During the next three years, business men, notably William Engeman who acquired the title to Brighton Beach, and August Corbin, a rich banker who acquired title to Manhattan Beach, decided to develop their respective property. With development money flowing in and plans to build six separate railroads to the seashore, and two iron piers for docking steamships, McKane took a lease on a the lot adjacent to the one rented to the Iron Pier Company.

To gain political control of Gravensend McKane had to become supervisor, an office that had always been held by the Gravensend gentry. While the town's income from the common lands was now $17,500, the gentry was well aware that if the land had been leased at public auction, it would have netted them at least $200,000. Wishing to be rid of McKane, they had under estimated McKane's ability to cultivate generous friends. When election time came in 1876, McKane was swept into office.

When Corbin sought the town's common land east of his Manhattan Beach property, McKane seeking to show how good a friend he could be, tipped off Corbin that a sale could be authorized by a voice vote at the annual town meeting. Corbin packed the meeting with two hundred thugs armed with clubs. Amidst the confusion, they pushed a resolution through authorizing the sale of the property at a price determined by the town's appraiser who was in the pay of Corbin. While the land was certainly worth $100,000, Corbin greed to pay only $1,500. The town gentry was outraged and they called three separate town meetings to protest and reverse the sale. But each time Corbin's thugs obstructed their will, while McKane controlled the meeting and got his way. While no one knows how much Corbin paid to buy McKane, they each got what they wanted. McKane would control the political fortunes of Coney Island from that time on.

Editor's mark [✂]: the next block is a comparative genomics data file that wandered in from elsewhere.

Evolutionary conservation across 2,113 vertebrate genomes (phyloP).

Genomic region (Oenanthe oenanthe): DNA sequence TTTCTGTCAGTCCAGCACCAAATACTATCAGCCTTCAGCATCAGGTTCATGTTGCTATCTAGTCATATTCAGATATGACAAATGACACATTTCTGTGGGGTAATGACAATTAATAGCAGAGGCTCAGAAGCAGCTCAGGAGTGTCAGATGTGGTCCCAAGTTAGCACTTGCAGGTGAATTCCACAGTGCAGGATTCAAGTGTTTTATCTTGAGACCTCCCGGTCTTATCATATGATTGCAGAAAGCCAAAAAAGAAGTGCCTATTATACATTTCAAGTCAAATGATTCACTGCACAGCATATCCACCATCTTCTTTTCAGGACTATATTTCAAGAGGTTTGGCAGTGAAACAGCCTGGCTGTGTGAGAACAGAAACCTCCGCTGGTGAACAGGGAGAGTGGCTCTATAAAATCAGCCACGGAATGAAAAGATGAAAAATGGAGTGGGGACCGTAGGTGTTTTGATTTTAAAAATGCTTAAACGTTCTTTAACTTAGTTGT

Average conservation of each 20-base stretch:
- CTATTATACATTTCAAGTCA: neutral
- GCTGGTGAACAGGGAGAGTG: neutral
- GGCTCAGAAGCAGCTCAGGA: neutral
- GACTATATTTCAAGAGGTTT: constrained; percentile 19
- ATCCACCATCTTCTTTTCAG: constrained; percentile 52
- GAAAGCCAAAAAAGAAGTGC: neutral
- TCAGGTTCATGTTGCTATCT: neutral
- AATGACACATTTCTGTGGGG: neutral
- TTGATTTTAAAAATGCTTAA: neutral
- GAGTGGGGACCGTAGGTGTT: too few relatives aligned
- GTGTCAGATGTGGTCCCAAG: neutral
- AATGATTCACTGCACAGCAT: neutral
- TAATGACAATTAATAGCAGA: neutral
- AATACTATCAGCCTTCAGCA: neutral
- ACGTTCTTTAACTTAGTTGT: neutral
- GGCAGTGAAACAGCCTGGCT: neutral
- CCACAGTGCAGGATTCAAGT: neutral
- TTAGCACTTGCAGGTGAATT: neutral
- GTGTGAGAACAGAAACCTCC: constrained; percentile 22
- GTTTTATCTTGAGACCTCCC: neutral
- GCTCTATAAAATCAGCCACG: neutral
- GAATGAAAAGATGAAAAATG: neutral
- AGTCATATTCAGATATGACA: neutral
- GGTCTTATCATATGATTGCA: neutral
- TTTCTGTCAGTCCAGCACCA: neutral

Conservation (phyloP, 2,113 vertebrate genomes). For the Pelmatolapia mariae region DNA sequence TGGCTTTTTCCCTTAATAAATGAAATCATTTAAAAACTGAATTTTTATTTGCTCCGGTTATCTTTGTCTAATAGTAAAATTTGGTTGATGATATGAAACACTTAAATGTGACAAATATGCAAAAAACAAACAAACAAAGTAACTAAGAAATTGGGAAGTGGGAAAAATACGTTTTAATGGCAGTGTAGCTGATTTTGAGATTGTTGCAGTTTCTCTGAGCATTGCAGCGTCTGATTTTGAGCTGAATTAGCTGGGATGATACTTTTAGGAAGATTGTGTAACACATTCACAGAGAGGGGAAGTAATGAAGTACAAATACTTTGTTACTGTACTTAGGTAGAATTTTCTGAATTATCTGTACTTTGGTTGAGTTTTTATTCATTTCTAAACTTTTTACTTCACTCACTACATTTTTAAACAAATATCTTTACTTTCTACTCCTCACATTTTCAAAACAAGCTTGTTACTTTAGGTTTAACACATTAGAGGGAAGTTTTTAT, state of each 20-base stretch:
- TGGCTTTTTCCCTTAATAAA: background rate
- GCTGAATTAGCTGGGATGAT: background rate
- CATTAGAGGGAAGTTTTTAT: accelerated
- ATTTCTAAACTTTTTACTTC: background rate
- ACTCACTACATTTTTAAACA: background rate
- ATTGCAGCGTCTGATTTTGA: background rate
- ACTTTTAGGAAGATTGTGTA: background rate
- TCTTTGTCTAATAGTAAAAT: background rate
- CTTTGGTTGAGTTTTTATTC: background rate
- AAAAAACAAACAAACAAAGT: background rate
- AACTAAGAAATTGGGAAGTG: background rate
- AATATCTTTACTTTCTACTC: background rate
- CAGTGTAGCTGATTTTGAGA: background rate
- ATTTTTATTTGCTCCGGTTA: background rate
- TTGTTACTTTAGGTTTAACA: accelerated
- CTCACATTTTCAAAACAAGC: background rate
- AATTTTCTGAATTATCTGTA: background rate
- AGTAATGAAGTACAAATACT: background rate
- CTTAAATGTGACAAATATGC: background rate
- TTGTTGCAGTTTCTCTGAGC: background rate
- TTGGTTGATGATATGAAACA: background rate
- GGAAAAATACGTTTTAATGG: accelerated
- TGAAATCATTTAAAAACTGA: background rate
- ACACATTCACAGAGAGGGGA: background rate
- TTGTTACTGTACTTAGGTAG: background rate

After 1878 the word got around that the fix was in. West Brighton, better known as Coney Island became the roughest spot on Earth. The change can be traced to when McKane got control of Coney's police force. Before 1881 when a bill introduce by McKane's friends in the State legislature created a separate police force, the beach had been patrolled by Brooklyn cops who weren't controlled by commissioner McKane. He named himself Chief of Police at no salary and built a shack to serve as his headquarters. The chief was practical when it came to controlling the carnival atmosphere. He pointed out that Coney Island was no Sunday school. Since people went to the seashore to have fun, he saw no reason to expect them to be more straight laced that they were at home in New York or Brooklyn.